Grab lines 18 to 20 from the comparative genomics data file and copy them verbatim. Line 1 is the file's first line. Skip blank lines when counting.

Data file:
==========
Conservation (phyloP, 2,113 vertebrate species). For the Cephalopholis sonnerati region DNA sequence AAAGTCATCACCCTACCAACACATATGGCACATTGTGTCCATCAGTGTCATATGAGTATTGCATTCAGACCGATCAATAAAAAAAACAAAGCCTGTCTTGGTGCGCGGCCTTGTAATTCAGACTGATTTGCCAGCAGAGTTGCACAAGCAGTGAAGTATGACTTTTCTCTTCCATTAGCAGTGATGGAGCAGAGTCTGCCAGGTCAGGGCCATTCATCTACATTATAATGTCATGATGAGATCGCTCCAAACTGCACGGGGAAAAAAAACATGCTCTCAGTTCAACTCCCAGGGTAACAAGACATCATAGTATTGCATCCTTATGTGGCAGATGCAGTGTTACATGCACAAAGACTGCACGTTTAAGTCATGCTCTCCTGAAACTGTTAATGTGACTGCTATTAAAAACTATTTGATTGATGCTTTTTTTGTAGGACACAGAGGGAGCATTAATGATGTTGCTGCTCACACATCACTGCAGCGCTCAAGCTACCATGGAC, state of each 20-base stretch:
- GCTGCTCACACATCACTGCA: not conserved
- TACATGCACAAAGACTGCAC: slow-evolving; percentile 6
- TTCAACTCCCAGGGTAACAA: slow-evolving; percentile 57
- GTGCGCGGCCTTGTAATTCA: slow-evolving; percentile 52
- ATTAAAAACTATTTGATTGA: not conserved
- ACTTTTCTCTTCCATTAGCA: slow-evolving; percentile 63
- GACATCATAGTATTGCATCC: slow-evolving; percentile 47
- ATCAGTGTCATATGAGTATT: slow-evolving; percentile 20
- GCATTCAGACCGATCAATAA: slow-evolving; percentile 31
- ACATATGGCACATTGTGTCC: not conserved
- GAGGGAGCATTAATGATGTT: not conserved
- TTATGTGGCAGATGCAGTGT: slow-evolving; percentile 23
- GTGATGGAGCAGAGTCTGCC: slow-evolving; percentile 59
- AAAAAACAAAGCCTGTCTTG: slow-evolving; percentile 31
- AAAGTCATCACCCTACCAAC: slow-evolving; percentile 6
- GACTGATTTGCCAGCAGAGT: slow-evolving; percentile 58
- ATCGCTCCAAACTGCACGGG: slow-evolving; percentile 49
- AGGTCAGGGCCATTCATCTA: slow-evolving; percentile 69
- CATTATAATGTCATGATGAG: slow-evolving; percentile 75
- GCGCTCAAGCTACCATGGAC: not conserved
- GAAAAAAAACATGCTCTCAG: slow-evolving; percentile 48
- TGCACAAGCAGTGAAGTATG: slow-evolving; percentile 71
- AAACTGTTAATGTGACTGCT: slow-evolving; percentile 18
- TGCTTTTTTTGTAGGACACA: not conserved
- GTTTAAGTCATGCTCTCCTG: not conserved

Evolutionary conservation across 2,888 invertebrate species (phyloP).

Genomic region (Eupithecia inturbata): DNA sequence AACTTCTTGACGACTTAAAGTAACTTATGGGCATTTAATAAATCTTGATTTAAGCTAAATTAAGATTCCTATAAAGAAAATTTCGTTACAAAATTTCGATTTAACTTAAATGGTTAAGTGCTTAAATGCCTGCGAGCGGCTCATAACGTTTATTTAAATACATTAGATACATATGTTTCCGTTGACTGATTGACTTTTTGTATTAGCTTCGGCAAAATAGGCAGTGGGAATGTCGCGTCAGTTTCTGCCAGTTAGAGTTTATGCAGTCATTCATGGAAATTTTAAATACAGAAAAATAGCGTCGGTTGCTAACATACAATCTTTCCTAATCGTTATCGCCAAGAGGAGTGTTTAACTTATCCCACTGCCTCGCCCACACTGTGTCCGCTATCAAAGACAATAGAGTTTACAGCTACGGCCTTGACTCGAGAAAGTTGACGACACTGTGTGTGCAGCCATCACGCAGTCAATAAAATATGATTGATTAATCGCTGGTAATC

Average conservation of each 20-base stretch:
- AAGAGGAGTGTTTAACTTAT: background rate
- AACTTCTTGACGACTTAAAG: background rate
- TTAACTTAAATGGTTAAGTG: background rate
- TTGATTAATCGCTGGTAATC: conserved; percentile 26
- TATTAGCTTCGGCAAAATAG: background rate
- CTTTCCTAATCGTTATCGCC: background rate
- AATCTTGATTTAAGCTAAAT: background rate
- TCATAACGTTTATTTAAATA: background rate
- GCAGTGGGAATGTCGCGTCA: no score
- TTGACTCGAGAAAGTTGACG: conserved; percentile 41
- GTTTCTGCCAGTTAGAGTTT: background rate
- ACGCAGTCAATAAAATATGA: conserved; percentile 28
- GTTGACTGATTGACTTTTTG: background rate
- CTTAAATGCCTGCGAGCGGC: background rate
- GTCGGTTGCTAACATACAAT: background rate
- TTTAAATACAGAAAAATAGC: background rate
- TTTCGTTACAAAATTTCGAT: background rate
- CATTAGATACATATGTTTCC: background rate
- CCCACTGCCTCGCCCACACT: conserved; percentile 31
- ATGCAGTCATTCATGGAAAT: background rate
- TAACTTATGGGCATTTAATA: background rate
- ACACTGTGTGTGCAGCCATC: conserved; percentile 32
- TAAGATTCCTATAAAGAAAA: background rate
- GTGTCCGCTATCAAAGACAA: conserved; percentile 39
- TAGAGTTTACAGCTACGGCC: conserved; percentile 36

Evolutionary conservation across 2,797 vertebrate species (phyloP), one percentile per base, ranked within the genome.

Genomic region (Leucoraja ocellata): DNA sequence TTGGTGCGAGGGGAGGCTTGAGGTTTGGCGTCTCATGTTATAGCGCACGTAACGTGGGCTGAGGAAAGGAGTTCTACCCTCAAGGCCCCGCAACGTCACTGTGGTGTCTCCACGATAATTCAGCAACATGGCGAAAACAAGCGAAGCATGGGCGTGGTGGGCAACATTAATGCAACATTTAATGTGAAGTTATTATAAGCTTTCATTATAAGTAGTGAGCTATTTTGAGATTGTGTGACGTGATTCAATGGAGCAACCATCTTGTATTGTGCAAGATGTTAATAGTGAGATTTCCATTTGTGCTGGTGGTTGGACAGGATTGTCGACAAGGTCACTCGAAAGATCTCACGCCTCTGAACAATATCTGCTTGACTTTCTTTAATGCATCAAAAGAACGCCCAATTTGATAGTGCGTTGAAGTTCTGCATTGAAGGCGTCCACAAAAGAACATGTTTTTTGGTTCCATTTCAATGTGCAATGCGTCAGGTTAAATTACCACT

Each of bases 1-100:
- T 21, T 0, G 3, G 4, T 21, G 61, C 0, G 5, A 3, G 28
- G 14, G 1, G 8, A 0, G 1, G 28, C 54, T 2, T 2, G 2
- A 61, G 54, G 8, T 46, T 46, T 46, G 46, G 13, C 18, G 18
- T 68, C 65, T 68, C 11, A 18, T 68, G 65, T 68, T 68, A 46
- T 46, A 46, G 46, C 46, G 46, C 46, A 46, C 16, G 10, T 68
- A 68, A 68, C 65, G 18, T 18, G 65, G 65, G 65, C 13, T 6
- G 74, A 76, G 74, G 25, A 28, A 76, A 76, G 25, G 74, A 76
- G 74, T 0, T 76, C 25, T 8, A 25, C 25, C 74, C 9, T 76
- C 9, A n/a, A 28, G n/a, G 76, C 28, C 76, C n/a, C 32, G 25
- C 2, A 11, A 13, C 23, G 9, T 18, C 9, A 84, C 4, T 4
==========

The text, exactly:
- ATCGCTCCAAACTGCACGGG: slow-evolving; percentile 49
- AGGTCAGGGCCATTCATCTA: slow-evolving; percentile 69
- CATTATAATGTCATGATGAG: slow-evolving; percentile 75